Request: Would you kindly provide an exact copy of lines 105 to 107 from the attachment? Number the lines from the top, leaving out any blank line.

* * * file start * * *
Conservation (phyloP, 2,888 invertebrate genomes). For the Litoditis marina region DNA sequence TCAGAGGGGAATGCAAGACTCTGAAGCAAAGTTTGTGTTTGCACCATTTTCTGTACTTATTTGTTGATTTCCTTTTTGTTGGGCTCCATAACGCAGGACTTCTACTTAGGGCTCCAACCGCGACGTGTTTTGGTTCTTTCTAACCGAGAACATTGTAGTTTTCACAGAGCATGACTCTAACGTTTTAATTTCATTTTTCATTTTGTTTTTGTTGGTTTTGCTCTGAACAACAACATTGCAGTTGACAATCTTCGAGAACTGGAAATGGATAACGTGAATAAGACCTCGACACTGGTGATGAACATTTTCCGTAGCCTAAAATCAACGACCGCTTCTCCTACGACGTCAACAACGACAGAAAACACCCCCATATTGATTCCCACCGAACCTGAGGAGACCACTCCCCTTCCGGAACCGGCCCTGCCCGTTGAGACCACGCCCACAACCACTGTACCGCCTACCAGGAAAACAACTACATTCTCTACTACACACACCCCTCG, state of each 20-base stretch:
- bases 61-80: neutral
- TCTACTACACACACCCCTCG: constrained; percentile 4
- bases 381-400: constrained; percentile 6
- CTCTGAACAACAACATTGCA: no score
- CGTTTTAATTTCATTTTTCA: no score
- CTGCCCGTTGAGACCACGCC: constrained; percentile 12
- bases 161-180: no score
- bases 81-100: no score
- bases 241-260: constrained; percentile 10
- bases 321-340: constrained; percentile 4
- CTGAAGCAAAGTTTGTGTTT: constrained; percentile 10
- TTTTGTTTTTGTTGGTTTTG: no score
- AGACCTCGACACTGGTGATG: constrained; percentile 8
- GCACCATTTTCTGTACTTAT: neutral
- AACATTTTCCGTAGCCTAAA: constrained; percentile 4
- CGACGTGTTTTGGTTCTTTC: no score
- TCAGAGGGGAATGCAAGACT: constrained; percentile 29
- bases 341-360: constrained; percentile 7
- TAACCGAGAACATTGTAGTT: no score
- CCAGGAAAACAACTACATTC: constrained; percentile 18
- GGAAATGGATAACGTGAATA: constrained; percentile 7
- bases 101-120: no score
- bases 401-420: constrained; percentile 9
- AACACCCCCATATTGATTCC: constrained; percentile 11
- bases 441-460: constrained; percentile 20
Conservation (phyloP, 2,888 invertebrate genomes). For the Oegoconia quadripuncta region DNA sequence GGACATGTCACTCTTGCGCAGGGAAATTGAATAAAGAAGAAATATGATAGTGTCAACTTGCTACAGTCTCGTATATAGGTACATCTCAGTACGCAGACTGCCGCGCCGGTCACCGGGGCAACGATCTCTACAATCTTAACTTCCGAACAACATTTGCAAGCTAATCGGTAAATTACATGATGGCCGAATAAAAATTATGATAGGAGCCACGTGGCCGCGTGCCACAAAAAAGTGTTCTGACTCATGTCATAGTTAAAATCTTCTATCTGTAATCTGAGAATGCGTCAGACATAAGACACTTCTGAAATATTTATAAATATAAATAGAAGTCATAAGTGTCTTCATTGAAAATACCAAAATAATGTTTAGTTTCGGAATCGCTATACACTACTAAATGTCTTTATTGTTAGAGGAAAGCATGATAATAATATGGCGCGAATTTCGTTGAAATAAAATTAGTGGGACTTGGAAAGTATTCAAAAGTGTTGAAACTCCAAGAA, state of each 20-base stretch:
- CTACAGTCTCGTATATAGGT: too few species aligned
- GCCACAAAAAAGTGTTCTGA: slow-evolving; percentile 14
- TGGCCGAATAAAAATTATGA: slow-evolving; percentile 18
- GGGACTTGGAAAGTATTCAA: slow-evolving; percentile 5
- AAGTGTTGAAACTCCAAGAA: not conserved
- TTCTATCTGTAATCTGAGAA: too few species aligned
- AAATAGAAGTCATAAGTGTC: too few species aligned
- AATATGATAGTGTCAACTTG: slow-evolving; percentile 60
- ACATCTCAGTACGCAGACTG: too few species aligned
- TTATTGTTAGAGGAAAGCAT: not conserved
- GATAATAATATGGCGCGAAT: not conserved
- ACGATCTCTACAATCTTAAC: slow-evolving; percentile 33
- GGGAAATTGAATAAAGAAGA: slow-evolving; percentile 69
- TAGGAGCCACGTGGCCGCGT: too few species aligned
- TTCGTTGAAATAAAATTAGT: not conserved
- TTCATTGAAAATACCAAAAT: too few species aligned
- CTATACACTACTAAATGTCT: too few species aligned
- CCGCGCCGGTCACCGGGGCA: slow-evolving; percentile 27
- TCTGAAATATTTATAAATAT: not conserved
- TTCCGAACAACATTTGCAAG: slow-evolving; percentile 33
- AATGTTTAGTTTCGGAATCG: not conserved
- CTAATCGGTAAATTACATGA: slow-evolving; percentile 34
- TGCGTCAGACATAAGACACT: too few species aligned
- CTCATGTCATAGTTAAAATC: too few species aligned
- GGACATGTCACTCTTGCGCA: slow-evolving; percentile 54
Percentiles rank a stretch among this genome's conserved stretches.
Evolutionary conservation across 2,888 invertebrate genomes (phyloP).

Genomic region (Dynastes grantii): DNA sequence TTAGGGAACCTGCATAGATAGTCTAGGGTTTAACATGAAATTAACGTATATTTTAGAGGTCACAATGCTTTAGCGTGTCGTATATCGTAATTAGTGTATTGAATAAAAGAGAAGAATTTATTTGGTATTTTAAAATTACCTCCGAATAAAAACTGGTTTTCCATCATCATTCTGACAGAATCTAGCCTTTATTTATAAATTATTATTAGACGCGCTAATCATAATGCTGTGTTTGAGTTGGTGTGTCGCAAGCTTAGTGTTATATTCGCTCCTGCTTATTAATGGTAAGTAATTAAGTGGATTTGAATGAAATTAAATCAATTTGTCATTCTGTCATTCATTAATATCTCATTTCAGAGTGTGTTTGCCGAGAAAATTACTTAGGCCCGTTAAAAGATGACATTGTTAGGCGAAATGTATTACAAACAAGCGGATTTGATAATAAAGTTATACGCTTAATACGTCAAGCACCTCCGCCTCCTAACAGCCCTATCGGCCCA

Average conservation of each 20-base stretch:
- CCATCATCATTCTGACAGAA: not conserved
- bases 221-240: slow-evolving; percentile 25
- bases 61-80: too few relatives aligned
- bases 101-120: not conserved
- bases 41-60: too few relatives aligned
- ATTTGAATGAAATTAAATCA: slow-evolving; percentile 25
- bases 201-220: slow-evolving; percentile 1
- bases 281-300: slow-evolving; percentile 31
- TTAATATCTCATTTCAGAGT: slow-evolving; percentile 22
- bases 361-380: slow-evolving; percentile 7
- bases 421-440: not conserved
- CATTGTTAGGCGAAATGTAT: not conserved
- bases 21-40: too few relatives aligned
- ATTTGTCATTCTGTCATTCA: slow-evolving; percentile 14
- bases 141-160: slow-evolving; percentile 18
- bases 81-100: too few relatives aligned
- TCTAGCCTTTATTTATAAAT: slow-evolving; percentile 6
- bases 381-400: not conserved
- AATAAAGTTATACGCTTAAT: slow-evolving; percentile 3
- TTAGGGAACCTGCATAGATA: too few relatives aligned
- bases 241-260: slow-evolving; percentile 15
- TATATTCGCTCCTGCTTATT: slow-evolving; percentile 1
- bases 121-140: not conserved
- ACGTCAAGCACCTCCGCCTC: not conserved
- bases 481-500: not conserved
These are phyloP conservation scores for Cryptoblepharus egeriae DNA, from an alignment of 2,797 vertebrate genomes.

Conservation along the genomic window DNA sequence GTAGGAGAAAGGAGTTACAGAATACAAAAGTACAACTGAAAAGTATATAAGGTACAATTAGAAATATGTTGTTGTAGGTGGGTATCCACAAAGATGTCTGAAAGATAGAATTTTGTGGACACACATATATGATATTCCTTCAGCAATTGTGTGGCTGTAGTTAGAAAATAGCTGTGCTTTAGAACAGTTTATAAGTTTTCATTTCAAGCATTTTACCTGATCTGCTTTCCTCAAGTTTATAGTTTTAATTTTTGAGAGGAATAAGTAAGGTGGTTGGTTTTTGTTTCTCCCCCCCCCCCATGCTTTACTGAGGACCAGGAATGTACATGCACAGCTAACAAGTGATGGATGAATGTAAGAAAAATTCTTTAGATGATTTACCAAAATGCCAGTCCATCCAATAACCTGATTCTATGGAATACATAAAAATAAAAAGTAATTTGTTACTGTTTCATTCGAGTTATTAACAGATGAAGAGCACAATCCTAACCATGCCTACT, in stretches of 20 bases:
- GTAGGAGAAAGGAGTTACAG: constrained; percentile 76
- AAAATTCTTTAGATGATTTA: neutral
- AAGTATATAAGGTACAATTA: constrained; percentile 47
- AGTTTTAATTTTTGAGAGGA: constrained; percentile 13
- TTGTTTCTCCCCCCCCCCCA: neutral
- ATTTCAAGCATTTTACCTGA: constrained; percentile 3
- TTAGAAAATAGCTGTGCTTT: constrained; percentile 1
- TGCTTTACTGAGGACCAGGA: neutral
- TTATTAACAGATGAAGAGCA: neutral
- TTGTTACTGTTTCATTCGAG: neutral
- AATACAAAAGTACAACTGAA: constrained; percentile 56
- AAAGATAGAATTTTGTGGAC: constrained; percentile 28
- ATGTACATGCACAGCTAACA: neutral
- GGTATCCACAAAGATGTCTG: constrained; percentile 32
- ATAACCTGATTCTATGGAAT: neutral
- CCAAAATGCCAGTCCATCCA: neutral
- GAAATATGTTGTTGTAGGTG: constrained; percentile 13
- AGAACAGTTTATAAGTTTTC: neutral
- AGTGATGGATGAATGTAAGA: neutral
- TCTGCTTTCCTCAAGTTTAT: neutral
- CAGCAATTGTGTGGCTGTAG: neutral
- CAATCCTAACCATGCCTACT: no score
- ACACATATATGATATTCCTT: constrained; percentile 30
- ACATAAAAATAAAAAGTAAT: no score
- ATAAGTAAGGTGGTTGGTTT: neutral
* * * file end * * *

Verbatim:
- CAATCCTAACCATGCCTACT: no score
- ACACATATATGATATTCCTT: constrained; percentile 30
- ACATAAAAATAAAAAGTAAT: no score